These batik works (image above and below) are made by Sophia Niazi in which she used some of the participants’ illustrations of their own interiors to create a kitchen and living room. Even the artworks on the wall in the work are adapted from pieces submitted by the participants. I particularly like that in the batik above, the light is shining through due to the gallery being made from transparent glass. This really makes the work pop and catch your eye. I believe that this is significant as it shows that your work in a gallery can be perceived differently depending on the time of day if it is in a location where light is able to reach the work. I also love the abstract colours used and again could consider using similar palettes in my work to see how it affects my personal subject matter.
This is the other batik kitchen interior created by Sophia Niazi which uses more muted colours yet the contrasts used still create a captivating effect. This work doesn’t have the same effect as the other in terms of the lighting but I think it is important to show the obvious differences in the outcomes. I have never seen batiks so detailed before but I love the small details such as the wood textural lines on the floor and the labels on the books at the bottom of the page.
My opinion of this exhibition:
Overall, I really loved this exhibition and the way it brought people together during the hard times during the pandemic. I always hated to think about the vulnerable people experiencing those times alone and so knowing that a lot of people had support and someone to talk to puts me at ease. In particular, I love the way colour has been used in the works in this exhibition as they are all very bright and attractive, a happy outcome of this project which is interesting as they could have focused on the negatives of those times but it has a positive vibe which is so lovely. The combination of detail and simplicity is nicely balanced. Some of the colour palettes, specifically the kitchen and living room batik pieces are some that I would be interested in using in my own project as I feel that they are really effective and balanced nicely. Since colour is such a vital part of my work, this is very relevant and I hope it develops my own colour use in some way.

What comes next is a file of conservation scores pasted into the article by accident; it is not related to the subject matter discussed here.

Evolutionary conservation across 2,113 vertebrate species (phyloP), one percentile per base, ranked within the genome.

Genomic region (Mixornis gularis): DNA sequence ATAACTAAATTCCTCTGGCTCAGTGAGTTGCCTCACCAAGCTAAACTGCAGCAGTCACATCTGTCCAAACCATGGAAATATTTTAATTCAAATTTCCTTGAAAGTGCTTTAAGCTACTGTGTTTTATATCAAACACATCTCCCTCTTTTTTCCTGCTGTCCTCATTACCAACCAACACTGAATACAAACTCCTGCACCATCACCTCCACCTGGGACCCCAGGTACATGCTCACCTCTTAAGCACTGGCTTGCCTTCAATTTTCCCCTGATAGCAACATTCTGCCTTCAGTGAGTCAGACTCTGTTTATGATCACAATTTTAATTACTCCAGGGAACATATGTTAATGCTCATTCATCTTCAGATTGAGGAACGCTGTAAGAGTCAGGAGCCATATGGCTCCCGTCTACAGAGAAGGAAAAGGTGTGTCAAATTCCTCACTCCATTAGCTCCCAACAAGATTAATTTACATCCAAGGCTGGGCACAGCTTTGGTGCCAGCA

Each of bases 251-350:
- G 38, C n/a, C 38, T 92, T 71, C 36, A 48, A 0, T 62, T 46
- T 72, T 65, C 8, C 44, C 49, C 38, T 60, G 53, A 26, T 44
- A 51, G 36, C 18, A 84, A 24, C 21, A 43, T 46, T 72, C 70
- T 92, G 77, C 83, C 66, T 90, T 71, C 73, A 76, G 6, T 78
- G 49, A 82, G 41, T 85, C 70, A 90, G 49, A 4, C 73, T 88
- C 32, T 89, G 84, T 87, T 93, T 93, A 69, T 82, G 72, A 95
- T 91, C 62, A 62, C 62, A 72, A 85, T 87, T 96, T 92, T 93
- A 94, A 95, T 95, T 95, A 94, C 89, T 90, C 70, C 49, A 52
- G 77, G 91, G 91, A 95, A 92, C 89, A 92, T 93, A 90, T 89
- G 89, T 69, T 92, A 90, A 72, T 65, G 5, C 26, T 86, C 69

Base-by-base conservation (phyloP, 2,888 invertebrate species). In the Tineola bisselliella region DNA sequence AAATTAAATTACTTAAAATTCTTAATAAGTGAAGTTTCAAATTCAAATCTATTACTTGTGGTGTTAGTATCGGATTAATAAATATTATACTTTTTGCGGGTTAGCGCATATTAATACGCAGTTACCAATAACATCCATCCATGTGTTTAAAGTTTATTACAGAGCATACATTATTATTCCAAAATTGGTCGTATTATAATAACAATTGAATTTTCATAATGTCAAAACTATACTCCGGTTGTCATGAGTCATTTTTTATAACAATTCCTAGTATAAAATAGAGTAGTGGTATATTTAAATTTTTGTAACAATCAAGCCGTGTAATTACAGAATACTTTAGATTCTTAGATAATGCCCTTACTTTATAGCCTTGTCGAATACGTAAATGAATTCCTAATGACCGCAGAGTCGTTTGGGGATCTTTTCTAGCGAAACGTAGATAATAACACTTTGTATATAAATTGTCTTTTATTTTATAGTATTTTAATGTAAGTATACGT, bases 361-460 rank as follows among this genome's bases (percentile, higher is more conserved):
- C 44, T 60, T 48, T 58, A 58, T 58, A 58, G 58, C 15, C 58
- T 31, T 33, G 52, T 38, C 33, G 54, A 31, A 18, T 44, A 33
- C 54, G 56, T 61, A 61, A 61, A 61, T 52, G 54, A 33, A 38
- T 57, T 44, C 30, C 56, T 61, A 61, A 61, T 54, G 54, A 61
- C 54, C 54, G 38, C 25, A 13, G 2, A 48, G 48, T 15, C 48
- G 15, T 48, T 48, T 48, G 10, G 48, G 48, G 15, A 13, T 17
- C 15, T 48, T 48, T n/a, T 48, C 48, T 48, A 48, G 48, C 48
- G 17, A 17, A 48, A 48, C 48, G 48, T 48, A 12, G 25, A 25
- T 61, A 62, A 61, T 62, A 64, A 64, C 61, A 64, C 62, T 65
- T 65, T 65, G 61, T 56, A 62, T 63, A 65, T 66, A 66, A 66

‘Painting Freedom’ – an exhibition profiling Indian Modernism and its three rebels – Hemen Mazamur, Jamani Roy and Rabindranath Tagore. The largest UK exhibition from the period of modern Indian art including loans from the British Museum.
Although I found the exhibition interesting, I don’t feel that the content particularly relates to my project in any way. However, I feel that I could take some inspiration from the colour palettes used and analyze what could work well in my own work.
The colours used in this painting are very eye-catching and work well with the intricate imagery. The detail of the illustrations remind me of wallpapers and the colours used in the painting seem to work really well with the grey wall colour. I find it interesting that the piece is made using watercolour as from far away the colours seem really opaque. The gold framing works well as it fits in with the colours used in the painting and although I can’t be sure if this was the curator’s intention, I still personally think it is effective.
This painting was a much smaller scale and I can’t work out the reason for such a big white border, it may have been done like that to fit the frame unless the intention was for a lot of contrast to be created with the border and the actual painting. The subject being animals is relevant to my own work, although I am focusing on farm animals rather than birds, the shades of blue, pinky-orange and yellow create a lovely composition.
The uses of the bold colours in this painting are extremely effective and contrast to draw the attention of the viewer. The black border fits in well with the painting and the colour of the frame fits in well with the golden ochre shade in the painting which is a thoughtful and considerate thing to do when it comes to framing and displaying the work. The painting medium being tempura is interesting as I learned about this technique last year and it makes sense that it was painted onto a cloth.
This painting is similar in style to the painting above with the pointed oval eyes and the black outlines with bold colours. The pattern in the right-hand corner really interested me when I first saw this painting and in my opinion, it represents the sun although it could just be there for decoration. The frames selected for these pieces are really appropriate and work well with the paintings to create a sense of unity and a flow of colour.